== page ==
This project,if it ever comes to fruition,will of necessity involve a fair amount of crafting things by hand,do you have basic metal working tools, are mechanically oriented and have access to some kind of work shop?.
     
  15. stoppit

    stoppit Member

    As a student at the uni, I've got full access to a machine shop. Experience wise, I took shop in h.s., have done wiring in houses, p/a's, guitars/amps, never really worked extensively with metal (more woodworking). I can handle the likes of a drill press, filing, grinders, benders, with some efficacy, but haven't really futzed around with metal on a lathe or anything that complicated. I am at least a quick learner and know some people who do art with metal, as well as a few folks who are gear heads in the motorcycle/hot rod sense.
     
  16. duivendyk

    duivendyk Guest

    OK you're in excellent shape as far as the mechanical stuff is concerned,tell me more about this "battery management system",is the charger part of it or do you hook the charger up to it,also how big (heavy)is the charger itself.It's possible in principle to generate 120V ac from a motor driven gen. and go through the charger to charge the batt.This gives you more gen. options.These LI batteries need to be handled with some care (I'm not all that familiar with them),for instance you must not fully discharge them,or they'll croak.They are also quite expensive,so circumspection is prudent.Going thru the batt. management would be safer.
     
    Last edited by a moderator: May 8, 2009
  17. Flapdoodle

    Flapdoodle Member

    I would be afraid the ammo boxes would not allow sufficient cooling, and they are a bit heavy. Had two 30 cal boxes on my Yamaha Enduro as lockable saddle bags.

    Decades ago my dad and I made a portable gen using a B&S lawn edger engine, a car alternator, and separate regulator. The frame was pop riveted aluminum angle from the hardware store. Some panels were diamond pattern aluminum mash, and a rudimentary control panel with meter. My brother has it now and still uses it.
     
  18. stoppit

    stoppit Member

    Well, here's some of the info on the battery management whatsit:

    BMS(Battery Management System):
    Over-Charge Protection: 3.85V per cell - 46.2v ( 12 cells )
    Over-Discharge Protection : 2.3V per cell - 27.6 (12 cells )
    Max Discharge Current: 25A
    Max Charge Current: 5A
    Short Circuit Protection: Yes
    Balancing: Yes
    Battery Pack:
    Dimensions: 14" x 2 3/4" x 6"
    Weight: 10 Lbs
    Voltage: 36 V
    Capacity: 10 AH
    Cycle Life: 1500+
    Charger:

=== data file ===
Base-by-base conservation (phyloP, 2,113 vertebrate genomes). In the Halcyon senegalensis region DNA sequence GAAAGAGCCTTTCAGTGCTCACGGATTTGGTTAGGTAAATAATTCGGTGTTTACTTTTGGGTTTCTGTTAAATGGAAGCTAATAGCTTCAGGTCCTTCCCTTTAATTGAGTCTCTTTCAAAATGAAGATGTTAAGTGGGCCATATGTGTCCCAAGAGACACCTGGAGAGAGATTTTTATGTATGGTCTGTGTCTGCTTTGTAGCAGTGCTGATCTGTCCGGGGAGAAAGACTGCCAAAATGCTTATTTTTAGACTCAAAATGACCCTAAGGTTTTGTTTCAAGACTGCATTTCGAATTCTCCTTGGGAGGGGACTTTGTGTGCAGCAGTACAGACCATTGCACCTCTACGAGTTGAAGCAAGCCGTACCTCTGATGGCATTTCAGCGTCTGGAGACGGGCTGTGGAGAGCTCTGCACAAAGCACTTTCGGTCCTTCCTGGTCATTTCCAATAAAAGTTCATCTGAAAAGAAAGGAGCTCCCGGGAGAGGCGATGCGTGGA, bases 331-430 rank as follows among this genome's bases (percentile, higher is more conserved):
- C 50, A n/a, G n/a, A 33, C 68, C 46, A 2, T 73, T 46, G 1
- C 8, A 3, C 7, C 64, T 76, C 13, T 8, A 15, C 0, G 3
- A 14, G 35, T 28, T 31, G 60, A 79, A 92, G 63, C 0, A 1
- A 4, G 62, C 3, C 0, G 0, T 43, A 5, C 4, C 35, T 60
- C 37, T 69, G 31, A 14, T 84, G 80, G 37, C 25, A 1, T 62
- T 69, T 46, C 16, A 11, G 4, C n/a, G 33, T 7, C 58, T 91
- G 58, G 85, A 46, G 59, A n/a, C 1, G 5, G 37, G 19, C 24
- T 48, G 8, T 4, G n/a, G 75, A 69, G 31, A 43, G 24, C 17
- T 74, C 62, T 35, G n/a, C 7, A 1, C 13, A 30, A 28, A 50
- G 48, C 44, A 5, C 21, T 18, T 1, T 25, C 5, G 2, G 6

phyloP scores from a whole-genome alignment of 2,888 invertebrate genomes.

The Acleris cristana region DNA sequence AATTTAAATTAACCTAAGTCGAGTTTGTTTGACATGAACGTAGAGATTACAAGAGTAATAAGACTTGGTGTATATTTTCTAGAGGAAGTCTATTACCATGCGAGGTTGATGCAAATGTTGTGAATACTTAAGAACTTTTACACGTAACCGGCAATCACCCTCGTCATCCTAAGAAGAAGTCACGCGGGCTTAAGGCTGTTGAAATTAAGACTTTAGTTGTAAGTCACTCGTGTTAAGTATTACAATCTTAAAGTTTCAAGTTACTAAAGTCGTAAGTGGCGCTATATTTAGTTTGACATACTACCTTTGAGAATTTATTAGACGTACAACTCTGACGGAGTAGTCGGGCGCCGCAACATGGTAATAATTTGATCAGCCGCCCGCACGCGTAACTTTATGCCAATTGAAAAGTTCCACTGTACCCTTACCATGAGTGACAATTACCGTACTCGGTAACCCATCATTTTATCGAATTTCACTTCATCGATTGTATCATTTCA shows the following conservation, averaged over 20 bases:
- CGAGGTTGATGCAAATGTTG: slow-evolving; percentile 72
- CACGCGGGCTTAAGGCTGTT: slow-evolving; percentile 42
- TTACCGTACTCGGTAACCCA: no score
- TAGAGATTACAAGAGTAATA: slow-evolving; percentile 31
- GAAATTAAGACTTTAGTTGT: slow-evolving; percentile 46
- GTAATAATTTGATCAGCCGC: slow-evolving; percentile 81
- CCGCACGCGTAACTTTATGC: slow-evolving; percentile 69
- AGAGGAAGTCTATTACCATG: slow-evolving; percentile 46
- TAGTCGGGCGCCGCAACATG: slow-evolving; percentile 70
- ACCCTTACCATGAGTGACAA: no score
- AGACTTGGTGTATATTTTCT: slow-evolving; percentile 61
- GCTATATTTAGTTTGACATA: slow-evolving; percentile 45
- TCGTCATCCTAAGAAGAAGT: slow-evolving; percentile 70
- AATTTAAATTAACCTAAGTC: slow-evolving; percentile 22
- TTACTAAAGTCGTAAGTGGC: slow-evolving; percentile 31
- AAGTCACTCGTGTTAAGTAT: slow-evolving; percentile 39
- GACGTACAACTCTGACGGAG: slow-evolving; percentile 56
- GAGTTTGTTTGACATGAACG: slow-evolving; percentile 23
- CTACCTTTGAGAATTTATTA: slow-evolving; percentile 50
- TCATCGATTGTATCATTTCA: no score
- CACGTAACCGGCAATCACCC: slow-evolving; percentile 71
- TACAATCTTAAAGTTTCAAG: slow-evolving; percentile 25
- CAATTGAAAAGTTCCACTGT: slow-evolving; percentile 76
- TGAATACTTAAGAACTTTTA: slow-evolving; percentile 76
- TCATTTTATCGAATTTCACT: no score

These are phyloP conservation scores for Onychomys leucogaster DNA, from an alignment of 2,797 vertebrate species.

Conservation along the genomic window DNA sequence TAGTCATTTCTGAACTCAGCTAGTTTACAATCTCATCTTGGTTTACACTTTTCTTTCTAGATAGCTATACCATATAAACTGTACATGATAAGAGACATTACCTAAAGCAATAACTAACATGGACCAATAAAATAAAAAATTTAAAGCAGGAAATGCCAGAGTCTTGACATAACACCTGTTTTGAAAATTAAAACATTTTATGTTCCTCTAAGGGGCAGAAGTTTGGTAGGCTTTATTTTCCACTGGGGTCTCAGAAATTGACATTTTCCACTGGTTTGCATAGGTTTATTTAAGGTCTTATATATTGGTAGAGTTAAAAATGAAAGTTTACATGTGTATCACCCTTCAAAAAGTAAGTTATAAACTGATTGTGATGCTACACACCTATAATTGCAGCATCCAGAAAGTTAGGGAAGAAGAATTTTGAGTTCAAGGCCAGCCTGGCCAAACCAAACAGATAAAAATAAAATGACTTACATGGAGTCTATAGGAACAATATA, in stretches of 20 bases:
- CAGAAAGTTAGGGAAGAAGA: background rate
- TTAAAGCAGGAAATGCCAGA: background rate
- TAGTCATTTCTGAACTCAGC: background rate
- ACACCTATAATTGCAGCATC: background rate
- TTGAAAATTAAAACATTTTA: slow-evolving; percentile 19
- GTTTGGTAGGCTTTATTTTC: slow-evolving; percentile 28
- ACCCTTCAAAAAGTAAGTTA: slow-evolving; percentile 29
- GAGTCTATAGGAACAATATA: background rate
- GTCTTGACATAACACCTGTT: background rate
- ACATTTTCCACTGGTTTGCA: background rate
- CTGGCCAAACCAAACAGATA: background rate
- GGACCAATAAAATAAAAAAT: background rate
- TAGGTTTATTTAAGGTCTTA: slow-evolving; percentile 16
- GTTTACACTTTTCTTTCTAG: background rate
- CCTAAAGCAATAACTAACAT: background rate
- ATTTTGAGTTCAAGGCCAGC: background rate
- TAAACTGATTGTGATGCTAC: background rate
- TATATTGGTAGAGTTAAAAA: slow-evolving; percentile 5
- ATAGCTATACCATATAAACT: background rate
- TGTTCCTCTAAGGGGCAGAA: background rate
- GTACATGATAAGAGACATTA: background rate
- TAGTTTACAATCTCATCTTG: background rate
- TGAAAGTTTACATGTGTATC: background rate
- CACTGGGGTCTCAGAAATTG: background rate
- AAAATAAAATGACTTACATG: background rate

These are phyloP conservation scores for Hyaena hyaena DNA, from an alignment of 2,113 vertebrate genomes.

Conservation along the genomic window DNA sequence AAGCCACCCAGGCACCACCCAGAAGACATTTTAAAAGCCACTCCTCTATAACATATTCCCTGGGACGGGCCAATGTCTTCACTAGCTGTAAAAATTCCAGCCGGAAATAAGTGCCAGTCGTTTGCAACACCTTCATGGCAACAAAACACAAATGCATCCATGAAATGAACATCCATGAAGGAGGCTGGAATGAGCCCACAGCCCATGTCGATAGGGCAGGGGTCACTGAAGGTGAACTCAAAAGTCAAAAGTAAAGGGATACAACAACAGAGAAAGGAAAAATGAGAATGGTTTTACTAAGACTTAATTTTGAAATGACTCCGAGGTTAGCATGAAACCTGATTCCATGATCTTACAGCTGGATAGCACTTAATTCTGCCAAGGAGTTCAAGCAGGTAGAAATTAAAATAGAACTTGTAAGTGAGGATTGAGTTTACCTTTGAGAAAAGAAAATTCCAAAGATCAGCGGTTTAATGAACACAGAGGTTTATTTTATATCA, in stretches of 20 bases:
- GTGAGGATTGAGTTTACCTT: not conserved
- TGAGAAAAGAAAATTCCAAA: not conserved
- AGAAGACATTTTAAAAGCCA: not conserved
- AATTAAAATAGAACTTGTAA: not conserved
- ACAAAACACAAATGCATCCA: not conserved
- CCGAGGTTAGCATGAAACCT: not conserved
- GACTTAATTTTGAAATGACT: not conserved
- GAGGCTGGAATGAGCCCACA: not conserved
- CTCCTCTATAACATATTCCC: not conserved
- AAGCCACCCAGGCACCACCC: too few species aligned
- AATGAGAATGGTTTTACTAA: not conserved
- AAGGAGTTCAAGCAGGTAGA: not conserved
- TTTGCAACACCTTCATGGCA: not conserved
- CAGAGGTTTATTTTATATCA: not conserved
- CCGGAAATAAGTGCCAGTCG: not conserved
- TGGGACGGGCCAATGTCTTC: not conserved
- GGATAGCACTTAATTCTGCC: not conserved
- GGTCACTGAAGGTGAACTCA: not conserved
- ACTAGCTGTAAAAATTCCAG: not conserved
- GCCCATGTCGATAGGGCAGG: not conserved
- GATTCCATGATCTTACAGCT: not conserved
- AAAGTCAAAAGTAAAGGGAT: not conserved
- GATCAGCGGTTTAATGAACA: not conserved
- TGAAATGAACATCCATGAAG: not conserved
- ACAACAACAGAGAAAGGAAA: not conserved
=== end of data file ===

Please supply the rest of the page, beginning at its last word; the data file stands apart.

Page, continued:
2 Amp charger

    from the website I bought the battery: "The intelligent charger ... is engineered to regulate charging once the battery is fully charged. It will shut itself off when your battery pack reaches a full charge, but it is always a good idea NOT to leave your battery pack plugged in all the time. Just unplug the charger when the charger light is green." here's the Battery Website
     
  19. duivendyk

    duivendyk Guest

    That looks pretty good.Good news (maybe),I surfed around and the thought struck me that the electric lawn mowers might have motors(generators) that operate in the 4-5k rpm range and might be in our power range.I found a potential candidate !.It's the motor from a CUB battery powered electric lawn mower.It runs of 48V which means that it can run as a generator at 36V+ (the gen output V is about 80% of motor V,they did not give the rpm but others (24V types ran at about 4.5k rpm),as do most types gas powered mowers .The EH 025 has enough torque to drive it and should be able to easily supply the charge current and may be more.In theory you ought to be able to charge through that batt. management gizmo plus supply the excess directly to the motor,but there might be some tricky aspects to this.In any case the thing is now to extract that motor from someplace (or at least info) without being held for ransom.CUB used to be IH (Int Harvestor and is supposed to make good stuff (according to CUB at least, which is heartening).I latched onto 'Partstree'.com they deal in repl.parts for outdoor eqt,had nothing on CUB CC-500BAT (NOT EL!) that is a corded 120 V ac. affair,they wanted a mere $250 or so for what looked like a 0.5 hp 3500? rpm induction motor for that EL
    thing.Which is at least $100 too high.So I figure they'll want an arm&leg for the 48V dc motor.The only thing I don't know is what speed this thing runs at, but there is plenty of voltage reserve (12V).I found a CUB dealer in this area Farmservice (you can find them on the CUB site).Take a look around on the web or take a real life sneak peak.
     
    Last edited by a moderator: May 8, 2009
  20. gppeej

    gppeej New Member

    Cool thread guys. I have wondered for a while if a small RC airplane motor could turn a small dc motor backwards to create usable charging. I like to imagine a tiny little set-up that could even be slaved to the throttle to make noise - less at idle and more at WOT. They make RC motors from 5cc up to 50cc, and even 110cc boxer style motors. Most are very light.

    Something like this:

    http://cgi.ebay.com/New-26cc-Gas-En...0|66:2|65:12|39:1|240:1318|301:0|293:1|294:50

    Notice the RPM from 1400 to 9000 and a weight of 1215g! that's only 2.7 pounds. But, I wouldn't know what alt/gen/motor would be best for these apps. Good luck.

    Peej